We believe the very best tool for dealing with uncertainty is diversification. We diversify into conservative fixed income to provide stability and a rebalancing platform when equity prices rise or fall. We also diversify the equity portion of our portfolios across multiple asset classes, that is, different kinds of stocks (domestic, foreign, small, large, value, growth, etc.).
In some instances, the entire stock market can move in unison. However, that isn’t always true and different asset classes often behave differently at different times, but all have strong long-term performance characteristics.
As a recent example of diversification in action, consider the following difference in returns that even a single quarter can make:
|4th Qtr 2016||U.S.||Foreign|
|Large Company Stocks||3.8%||-0.8%|
|Large Value Stocks||8.6%||5.1%|
|Small Company Stocks||11.5%||-2.0%|
|Small Value Stocks||15.1%||1.7%|
|Real Estate Stocks||-3.2%||-8.7%|
|1st Qtr 2017|
|Large Company Stocks||6.1%||7.5%|
|Large Value Stocks||3.5%||5.9%|
|Small Company Stocks||1.0%||8.4%|
|Small Value Stocks||-1.4%||7.7%|
|Real Estate Stocks||0.8%||4.3%|
During the fourth quarter of 2016, U.S. stocks significantly outperformed foreign stocks. The very next quarter, the trend reversed and it was foreign stocks that trounced U.S. stocks. Over the long-term, the expected returns of domestic and foreign stocks are similar, but as demonstrated here, there’s a diversification benefit to owning both. The benefit of a diversified portfolio is a smoother ride and a reduction of the uncertainty that accompanies all investments.
In short, we won’t ever own enough of any one thing to make a killing, but in so doing, we won’t own enough of any one thing to get killed! If you have a reliable financial plan in place, you don’t have to make a killing to accomplish your goals. In fact the market return, which is there for the taking, is often more than enough to achieve a positive outcome to a solid financial plan.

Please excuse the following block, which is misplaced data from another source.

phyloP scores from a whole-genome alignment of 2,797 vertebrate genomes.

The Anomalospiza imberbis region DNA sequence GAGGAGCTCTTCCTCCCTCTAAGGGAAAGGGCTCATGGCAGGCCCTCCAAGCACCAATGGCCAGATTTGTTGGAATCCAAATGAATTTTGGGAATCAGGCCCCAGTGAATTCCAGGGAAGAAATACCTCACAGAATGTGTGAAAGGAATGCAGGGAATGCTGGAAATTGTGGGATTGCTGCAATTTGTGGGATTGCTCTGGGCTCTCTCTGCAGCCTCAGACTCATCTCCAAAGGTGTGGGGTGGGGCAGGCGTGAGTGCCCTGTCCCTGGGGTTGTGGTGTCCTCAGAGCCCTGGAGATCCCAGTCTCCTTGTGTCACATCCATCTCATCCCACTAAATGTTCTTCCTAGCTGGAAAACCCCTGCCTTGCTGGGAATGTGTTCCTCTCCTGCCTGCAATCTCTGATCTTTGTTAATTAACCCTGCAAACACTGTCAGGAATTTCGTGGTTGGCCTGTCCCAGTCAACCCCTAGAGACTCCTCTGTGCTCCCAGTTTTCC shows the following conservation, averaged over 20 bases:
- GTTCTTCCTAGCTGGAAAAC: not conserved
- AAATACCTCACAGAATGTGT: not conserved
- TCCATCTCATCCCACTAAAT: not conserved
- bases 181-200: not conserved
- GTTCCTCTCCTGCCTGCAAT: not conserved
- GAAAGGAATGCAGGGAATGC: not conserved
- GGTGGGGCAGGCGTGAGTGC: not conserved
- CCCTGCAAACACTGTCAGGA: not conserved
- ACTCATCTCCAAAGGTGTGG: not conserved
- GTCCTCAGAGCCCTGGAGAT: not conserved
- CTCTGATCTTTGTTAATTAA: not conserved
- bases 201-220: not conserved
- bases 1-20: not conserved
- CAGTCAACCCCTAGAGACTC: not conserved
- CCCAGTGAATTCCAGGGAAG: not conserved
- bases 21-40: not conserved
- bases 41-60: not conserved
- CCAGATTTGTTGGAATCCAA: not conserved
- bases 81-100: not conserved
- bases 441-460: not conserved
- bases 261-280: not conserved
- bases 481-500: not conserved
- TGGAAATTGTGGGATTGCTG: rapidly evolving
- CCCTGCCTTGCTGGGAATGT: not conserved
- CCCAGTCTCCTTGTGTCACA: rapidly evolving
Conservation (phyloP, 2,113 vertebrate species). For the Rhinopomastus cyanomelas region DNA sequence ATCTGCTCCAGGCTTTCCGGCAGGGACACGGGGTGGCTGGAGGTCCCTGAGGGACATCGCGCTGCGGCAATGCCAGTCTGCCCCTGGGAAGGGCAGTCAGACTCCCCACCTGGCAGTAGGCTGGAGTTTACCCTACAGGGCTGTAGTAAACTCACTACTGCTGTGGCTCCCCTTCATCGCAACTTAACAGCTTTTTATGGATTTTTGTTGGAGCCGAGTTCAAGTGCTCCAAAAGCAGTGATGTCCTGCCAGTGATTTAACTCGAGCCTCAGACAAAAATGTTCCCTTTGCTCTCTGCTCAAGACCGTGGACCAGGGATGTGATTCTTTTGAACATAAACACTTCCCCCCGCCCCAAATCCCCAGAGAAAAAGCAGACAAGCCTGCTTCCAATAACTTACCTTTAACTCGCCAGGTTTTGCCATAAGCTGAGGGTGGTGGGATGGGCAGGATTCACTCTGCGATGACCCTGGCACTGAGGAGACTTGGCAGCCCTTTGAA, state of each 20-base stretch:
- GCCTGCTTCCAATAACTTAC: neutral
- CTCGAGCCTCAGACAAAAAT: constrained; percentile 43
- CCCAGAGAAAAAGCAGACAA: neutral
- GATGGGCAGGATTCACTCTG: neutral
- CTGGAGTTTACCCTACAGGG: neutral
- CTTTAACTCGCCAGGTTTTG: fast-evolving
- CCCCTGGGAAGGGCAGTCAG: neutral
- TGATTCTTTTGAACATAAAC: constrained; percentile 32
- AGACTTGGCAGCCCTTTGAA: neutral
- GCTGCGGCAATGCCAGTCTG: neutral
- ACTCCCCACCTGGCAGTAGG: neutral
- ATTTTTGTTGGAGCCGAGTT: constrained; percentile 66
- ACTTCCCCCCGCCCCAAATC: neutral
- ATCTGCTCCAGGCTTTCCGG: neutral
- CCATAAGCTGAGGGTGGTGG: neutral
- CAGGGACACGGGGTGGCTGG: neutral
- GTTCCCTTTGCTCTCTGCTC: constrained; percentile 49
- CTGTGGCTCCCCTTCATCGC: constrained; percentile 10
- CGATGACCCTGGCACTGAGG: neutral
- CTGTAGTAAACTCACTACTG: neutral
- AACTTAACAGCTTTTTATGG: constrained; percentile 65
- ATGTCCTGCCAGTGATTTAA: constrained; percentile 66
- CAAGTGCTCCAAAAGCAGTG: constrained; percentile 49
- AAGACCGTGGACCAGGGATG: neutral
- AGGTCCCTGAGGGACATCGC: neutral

BLOG DISCLOSURE: Please remember that past performance may not be indicative of future results. Different types of investments involve varying degrees of risk, and there can be no assurance that the future performance of any specific investment, investment strategy, or product (including the investments and/or investment strategies recommended or undertaken by Beaird Harris Wealth Management, Inc.), or any non-investment related content, made reference to directly or indirectly in this blog will be profitable, equal any corresponding indicated historical performance level(s), be suitable for your portfolio or individual situation, or prove successful. Due to various factors, including changing market conditions and/or applicable laws, the content may no longer be reflective of current opinions or positions. Moreover, you should not assume that any discussion or information contained in this blog serves as the receipt of, or as a substitute for, personalized investment advice from Beaird Harris Wealth Management, Inc.. To the extent that a reader has any questions regarding the applicability of any specific issue discussed above to his/her individual situation, he/she is encouraged to consult with the professional advisor of his/her choosing. Beaird Harris Wealth Management, Inc. is neither a law firm nor a certified public accounting firm and no portion of the blog content should be construed as legal or accounting advice. A copy of the Beaird Harris Wealth Management, Inc.’s current written disclosure statement discussing our advisory services and fees is available for review upon request.
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